For over 300 years, the Preußische Staatsbibliothek in Berlin held a most remarkable collection of botanical watercolours. They were catalogued as part of the library’s illustrated manuscripts, or Libri Picturati. These magnificent works of art, rich in colour and detail, were made in the second half of the 16th century in the southern part of the Low Countries.
In the 1970s the complete set of watercolours had been rediscovered and sparked the interest of historians, art historians and botanists alike. Together they set out to unravel the many secrets still held by the Libri Picturati’s watercolours: who had collected them, and why?
A team of pre-eminent European scientists worked together on these and other intriguing questions surrounding the collection. They unveiled the important role played by the famous Dutch botanist Carolus Clusius, who later founded the University of Leiden’s Botanical Gardens.
Drawn after nature contains accessible and informative chapters on the collection’s history, but most importantly: it brings together all of the original 1429 watercolours and sketches, for the first time in one volume, accompanied by their original annotations.

Europe's Living Landscapes

Essays Exploring Our Identity in the Countryside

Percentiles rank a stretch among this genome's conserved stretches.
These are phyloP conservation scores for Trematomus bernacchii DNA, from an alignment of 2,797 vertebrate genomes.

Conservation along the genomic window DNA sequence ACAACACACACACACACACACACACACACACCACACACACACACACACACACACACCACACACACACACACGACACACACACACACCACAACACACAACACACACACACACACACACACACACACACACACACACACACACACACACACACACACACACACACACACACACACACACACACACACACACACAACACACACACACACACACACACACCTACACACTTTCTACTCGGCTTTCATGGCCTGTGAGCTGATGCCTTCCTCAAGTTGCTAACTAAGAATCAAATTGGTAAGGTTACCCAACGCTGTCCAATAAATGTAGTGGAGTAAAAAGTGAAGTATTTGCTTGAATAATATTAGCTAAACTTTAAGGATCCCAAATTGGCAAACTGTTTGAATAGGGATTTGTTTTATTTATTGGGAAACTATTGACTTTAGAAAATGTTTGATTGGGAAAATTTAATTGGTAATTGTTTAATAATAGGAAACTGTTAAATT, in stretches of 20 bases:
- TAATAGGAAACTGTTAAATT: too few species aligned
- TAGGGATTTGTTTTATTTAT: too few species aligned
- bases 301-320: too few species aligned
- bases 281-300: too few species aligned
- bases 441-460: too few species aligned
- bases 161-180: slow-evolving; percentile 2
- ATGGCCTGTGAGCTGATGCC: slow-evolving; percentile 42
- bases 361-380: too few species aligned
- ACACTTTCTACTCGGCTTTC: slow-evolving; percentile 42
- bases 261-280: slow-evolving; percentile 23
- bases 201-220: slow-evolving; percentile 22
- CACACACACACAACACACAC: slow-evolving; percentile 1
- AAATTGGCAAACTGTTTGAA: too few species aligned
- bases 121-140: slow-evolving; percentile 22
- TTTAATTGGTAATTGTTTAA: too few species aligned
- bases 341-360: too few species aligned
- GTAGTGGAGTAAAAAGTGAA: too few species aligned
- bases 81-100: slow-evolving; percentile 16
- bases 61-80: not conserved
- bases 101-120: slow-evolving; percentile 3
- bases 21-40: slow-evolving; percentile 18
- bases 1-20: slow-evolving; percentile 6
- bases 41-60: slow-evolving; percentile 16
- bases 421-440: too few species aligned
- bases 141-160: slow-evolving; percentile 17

Edited by Bas Pedroli, Anne van Doorn and Geert de Blust

This book is the result of three symposia of the Dutch Society for Landscape Ecology. The first symposium in 2005 was about the National Ecological Network in the Netherlands . The reason was that the implementation of the NEN, decided upon in 1990, was halfway. The second symposium, in 2006, was about urban ecology and the third one, to be held in 2007, will be about civil infrastructure. This book does not cover the conferences completely and new contributions are added.

The three themes are important contexts in which landscape ecologists do their research and apply their knowledge and skills. Of course, there are many more subjects to hold conferences about, for example climate change, urbanisation, agriculture, landscape ecology itself etc.
The focus of the conferences is on the Netherlands, with its urbanisation, intensive land use and water management as characteristic features. Although many WLO members do their work abroad or in an international context, these conferences offer a window on what happens in the Dutch context. The experiences may be of value for other contexts and that is why we present the results in English.

The selected themes and the focus on the Dutch context are serious demarcations of what landscape ecology in the Netherlands is all about. The book does not represent all research and applications of landscape ecology.